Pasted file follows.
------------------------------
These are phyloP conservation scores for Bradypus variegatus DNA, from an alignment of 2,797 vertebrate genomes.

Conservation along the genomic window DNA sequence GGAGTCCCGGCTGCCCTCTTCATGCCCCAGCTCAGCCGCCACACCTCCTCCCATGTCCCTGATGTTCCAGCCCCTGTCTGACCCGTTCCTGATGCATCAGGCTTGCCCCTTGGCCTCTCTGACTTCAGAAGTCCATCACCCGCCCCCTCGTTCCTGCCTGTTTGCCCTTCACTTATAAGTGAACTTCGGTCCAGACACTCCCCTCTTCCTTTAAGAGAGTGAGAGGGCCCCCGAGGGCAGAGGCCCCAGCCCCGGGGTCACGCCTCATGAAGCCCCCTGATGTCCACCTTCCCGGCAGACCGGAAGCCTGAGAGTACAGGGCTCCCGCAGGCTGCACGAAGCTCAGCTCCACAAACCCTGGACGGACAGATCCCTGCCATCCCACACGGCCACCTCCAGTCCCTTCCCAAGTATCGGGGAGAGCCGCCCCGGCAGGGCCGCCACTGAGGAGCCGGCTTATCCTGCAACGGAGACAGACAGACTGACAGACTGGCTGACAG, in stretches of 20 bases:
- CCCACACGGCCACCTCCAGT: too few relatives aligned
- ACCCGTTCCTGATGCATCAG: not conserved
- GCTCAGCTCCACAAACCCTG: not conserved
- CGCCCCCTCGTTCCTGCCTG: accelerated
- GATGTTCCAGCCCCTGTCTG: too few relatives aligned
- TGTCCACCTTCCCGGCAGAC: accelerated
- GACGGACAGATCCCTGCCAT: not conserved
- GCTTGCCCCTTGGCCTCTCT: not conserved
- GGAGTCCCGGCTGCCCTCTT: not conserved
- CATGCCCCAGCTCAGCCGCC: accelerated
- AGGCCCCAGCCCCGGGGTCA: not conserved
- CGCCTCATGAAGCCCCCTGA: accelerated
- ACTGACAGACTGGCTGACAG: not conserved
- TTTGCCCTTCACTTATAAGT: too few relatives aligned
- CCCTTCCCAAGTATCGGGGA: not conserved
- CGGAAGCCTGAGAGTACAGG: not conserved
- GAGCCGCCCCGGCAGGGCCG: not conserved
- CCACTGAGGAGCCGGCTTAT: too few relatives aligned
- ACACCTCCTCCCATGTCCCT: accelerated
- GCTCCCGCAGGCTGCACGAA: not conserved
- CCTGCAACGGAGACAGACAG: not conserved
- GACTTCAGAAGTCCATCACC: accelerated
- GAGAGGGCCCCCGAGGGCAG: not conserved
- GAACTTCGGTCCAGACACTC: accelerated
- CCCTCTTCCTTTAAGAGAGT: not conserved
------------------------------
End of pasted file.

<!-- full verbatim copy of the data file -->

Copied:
These are phyloP conservation scores for Bradypus variegatus DNA, from an alignment of 2,797 vertebrate genomes.

Conservation along the genomic window DNA sequence GGAGTCCCGGCTGCCCTCTTCATGCCCCAGCTCAGCCGCCACACCTCCTCCCATGTCCCTGATGTTCCAGCCCCTGTCTGACCCGTTCCTGATGCATCAGGCTTGCCCCTTGGCCTCTCTGACTTCAGAAGTCCATCACCCGCCCCCTCGTTCCTGCCTGTTTGCCCTTCACTTATAAGTGAACTTCGGTCCAGACACTCCCCTCTTCCTTTAAGAGAGTGAGAGGGCCCCCGAGGGCAGAGGCCCCAGCCCCGGGGTCACGCCTCATGAAGCCCCCTGATGTCCACCTTCCCGGCAGACCGGAAGCCTGAGAGTACAGGGCTCCCGCAGGCTGCACGAAGCTCAGCTCCACAAACCCTGGACGGACAGATCCCTGCCATCCCACACGGCCACCTCCAGTCCCTTCCCAAGTATCGGGGAGAGCCGCCCCGGCAGGGCCGCCACTGAGGAGCCGGCTTATCCTGCAACGGAGACAGACAGACTGACAGACTGGCTGACAG, in stretches of 20 bases:
- CCCACACGGCCACCTCCAGT: too few relatives aligned
- ACCCGTTCCTGATGCATCAG: not conserved
- GCTCAGCTCCACAAACCCTG: not conserved
- CGCCCCCTCGTTCCTGCCTG: accelerated
- GATGTTCCAGCCCCTGTCTG: too few relatives aligned
- TGTCCACCTTCCCGGCAGAC: accelerated
- GACGGACAGATCCCTGCCAT: not conserved
- GCTTGCCCCTTGGCCTCTCT: not conserved
- GGAGTCCCGGCTGCCCTCTT: not conserved
- CATGCCCCAGCTCAGCCGCC: accelerated
- AGGCCCCAGCCCCGGGGTCA: not conserved
- CGCCTCATGAAGCCCCCTGA: accelerated
- ACTGACAGACTGGCTGACAG: not conserved
- TTTGCCCTTCACTTATAAGT: too few relatives aligned
- CCCTTCCCAAGTATCGGGGA: not conserved
- CGGAAGCCTGAGAGTACAGG: not conserved
- GAGCCGCCCCGGCAGGGCCG: not conserved
- CCACTGAGGAGCCGGCTTAT: too few relatives aligned
- ACACCTCCTCCCATGTCCCT: accelerated
- GCTCCCGCAGGCTGCACGAA: not conserved
- CCTGCAACGGAGACAGACAG: not conserved
- GACTTCAGAAGTCCATCACC: accelerated
- GAGAGGGCCCCCGAGGGCAG: not conserved
- GAACTTCGGTCCAGACACTC: accelerated
- CCCTCTTCCTTTAAGAGAGT: not conserved